A seminar Tuesday sponsored by the Greater Orange Area Chamber of Commerce offered little known tips on home rebuilding and insurance claims after disasters such as Hurricane Ike.

Becky Aleman Howard of Aleman Construction and Homes said homeowners who have windstorm, contents or flood insurance deductable amounts with their polices should work with their adjuster or claims agent on several matters. In some cases, she said, the Internal Revenue Service will allow deductable monies to be written off at tax time. Computer users may go to floodsmart.gov to see if they are in a low-risk or high-risk flood area, and view maps of designated flood zones in their area.

“Flood insurance only pays cash value,” she said. “If you have a sofa listed at $1,000, the adjuster will depreciate the sofa and adjust the value. But in some cases you can buy ‘replacement cost’ insurance with your homeowners’ insurance.” Items covered under flood insurance include furniture, walls, carpeting and appliances such as water heaters and dishwashers; and debris removal costs.

Attached garages can be covered but only to a limited amount, she said.

If you deal with a public adjuster, he or she will either work for an insurance company or the National Flood Insurance Program and should be licensed by the state. A good rule to remember is to be nice to your adjuster.

“In many cases these people are staying in motels 90 to 100 miles away and spend all day serving lots of people,” she said. “They’re tired, so make sure they get every courtesy.”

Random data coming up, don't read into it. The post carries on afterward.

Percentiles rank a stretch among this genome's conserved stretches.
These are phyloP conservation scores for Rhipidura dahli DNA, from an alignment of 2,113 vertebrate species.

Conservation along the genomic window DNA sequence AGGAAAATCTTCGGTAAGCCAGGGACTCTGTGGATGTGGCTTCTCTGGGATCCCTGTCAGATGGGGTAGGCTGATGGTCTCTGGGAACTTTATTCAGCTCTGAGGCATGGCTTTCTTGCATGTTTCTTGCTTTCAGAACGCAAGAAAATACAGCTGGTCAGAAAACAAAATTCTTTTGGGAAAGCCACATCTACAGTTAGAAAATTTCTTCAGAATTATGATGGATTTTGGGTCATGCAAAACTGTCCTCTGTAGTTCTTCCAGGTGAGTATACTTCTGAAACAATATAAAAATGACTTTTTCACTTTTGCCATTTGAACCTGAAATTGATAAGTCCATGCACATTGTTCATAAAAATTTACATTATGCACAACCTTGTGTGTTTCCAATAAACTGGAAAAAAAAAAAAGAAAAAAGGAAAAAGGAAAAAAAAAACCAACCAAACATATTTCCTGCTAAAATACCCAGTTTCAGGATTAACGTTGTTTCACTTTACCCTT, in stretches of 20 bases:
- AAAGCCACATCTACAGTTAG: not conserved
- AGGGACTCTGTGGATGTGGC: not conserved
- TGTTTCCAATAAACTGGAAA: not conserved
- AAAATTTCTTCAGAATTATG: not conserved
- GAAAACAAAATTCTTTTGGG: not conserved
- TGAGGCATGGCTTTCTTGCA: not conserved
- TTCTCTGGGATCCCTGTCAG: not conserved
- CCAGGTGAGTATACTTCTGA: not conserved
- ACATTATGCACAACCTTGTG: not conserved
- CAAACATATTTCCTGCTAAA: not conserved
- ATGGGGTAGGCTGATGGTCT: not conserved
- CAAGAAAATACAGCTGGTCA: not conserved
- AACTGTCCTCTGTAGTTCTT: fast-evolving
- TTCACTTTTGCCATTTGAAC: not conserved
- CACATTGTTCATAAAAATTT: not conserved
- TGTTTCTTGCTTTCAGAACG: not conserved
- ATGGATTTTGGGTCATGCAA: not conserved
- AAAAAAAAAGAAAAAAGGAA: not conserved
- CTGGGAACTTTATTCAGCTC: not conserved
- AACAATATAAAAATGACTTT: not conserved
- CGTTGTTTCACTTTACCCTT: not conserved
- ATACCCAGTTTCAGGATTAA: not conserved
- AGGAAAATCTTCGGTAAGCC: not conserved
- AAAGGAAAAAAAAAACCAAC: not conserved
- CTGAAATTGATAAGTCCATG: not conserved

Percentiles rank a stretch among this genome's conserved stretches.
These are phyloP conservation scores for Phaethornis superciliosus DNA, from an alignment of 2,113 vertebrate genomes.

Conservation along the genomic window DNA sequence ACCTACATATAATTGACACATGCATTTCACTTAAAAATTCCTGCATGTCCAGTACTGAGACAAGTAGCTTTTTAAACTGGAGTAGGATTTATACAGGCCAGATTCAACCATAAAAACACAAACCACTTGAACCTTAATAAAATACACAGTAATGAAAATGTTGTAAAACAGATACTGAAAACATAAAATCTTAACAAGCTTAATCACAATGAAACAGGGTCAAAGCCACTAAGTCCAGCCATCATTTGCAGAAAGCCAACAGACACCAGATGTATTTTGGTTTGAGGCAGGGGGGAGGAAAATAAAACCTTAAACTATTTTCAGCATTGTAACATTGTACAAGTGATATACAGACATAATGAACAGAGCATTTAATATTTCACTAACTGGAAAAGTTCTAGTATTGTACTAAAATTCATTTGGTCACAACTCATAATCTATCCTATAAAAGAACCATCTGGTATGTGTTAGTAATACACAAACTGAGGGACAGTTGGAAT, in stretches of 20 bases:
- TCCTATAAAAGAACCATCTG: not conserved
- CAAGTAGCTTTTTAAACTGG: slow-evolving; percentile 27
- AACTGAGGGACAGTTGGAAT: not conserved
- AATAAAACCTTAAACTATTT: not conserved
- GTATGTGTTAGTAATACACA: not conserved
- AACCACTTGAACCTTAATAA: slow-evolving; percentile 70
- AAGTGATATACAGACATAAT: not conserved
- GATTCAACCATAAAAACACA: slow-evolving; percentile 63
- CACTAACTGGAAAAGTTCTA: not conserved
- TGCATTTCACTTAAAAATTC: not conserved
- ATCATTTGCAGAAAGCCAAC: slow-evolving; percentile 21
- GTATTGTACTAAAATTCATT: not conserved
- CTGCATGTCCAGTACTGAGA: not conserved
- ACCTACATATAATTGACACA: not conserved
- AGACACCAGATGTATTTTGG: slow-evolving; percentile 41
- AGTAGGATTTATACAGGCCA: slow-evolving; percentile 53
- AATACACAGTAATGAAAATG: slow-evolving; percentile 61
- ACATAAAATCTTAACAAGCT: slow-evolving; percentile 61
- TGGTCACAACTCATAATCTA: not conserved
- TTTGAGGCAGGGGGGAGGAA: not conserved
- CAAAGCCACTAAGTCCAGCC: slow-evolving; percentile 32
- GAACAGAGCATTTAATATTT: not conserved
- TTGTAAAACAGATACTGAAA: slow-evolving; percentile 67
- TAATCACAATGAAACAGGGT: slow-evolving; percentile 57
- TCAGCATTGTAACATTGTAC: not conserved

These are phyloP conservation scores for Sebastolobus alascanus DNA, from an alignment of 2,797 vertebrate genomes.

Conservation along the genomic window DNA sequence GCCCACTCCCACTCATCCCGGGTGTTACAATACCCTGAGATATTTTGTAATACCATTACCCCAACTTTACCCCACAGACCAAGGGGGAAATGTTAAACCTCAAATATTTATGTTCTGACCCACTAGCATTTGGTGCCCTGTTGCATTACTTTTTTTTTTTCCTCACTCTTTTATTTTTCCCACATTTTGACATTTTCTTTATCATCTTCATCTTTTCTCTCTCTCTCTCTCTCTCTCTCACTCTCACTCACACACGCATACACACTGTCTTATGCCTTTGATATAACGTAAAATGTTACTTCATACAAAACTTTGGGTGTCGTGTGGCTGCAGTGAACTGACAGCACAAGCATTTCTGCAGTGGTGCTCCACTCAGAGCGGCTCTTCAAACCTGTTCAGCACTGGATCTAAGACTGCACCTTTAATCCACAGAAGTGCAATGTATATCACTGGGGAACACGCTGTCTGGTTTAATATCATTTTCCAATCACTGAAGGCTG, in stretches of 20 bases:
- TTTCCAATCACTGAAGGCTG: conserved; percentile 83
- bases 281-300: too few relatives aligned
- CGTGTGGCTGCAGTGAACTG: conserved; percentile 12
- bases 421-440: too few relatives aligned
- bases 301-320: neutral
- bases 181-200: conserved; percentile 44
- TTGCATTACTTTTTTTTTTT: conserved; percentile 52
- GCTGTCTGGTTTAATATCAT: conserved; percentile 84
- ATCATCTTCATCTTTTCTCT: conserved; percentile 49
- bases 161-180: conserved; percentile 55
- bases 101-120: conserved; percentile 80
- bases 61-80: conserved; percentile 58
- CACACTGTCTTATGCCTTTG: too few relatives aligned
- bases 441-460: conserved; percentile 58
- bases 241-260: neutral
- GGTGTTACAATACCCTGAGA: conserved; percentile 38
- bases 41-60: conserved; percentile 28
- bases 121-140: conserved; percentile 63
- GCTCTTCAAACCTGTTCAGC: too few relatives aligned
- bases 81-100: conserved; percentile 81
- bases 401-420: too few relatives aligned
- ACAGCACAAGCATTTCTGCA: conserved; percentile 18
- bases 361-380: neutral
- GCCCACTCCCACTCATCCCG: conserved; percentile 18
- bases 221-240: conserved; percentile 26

The main thing to be aware of is, she said, “It is not the adjuster’s job to prove your loss. It’s your job. Document your damaged property, what you did to protect it and what it may cost to fix it.”

(For more, go to www.docudamage.com/catastrophe_claims.html).

Make sure you get the adjuster’s contact information in case they miss something. If that happens, don’t call them about it item by item. Make a complete list and send it to them. “This keeps them from getting 150 calls a day where they might forget your call,” she said. (It’s also a good idea to keep a log of everyone you talk to or deal with. You may disagree with your adjuster on a particular point and will want to call them or your claims agent).

If you have a mortgage, your claims check will most likely be made out to you and your mortgage company. You’ll have to work with the company on how to fix your house, she said.

Another tip is not to list an antique item as “an antique.” List what it is, then look up its value on a reputable Internet site or in a pricing guide.

“Some companies only pay a flat $250 for anything listed as ‘antique,’” she said.

When cleaning the home, make sure there’s no cause for mold and mildew when you replace the sheetrock. A home with more than 20 percent moisture in the walls can affect your damage claim, as well as the resell value of the house. (For more, go to www.epa.gov/mold).

You can measure water in the walls with a moisture meter. “Just because something looks dry, doesn’t mean it is,” she said.

And while the meters cost several hundred dollars, a cheaper route is to have the house treated for termites. The exterminators will probably carry a moisture meter and you can get a reading while they’re in the home. Workers with insulation companies usually have them too, she said.

Also, it pays to wait 30 days or more to start fixing the house. For instance, she said, if you replace your sheetrock too soon, it could affect your claim reward.

“Take your time,” she said. “This is your home. Or this is your business. This is your life.”

Another point is to deal with a licensed and reputable contractor, and read and understand the contract fully. If you don’t pay a contractor because you didn’t like his work, he can place a lien on your property, she said.

Other helpful Web sites for homeowners include:
• www.epa.gov/iaq.
• www.trcc.state.tx.us/Builders_Remodelers/default.asp.
• www.tdi.state.tx.us/licensing/agent/agpubadj2.html.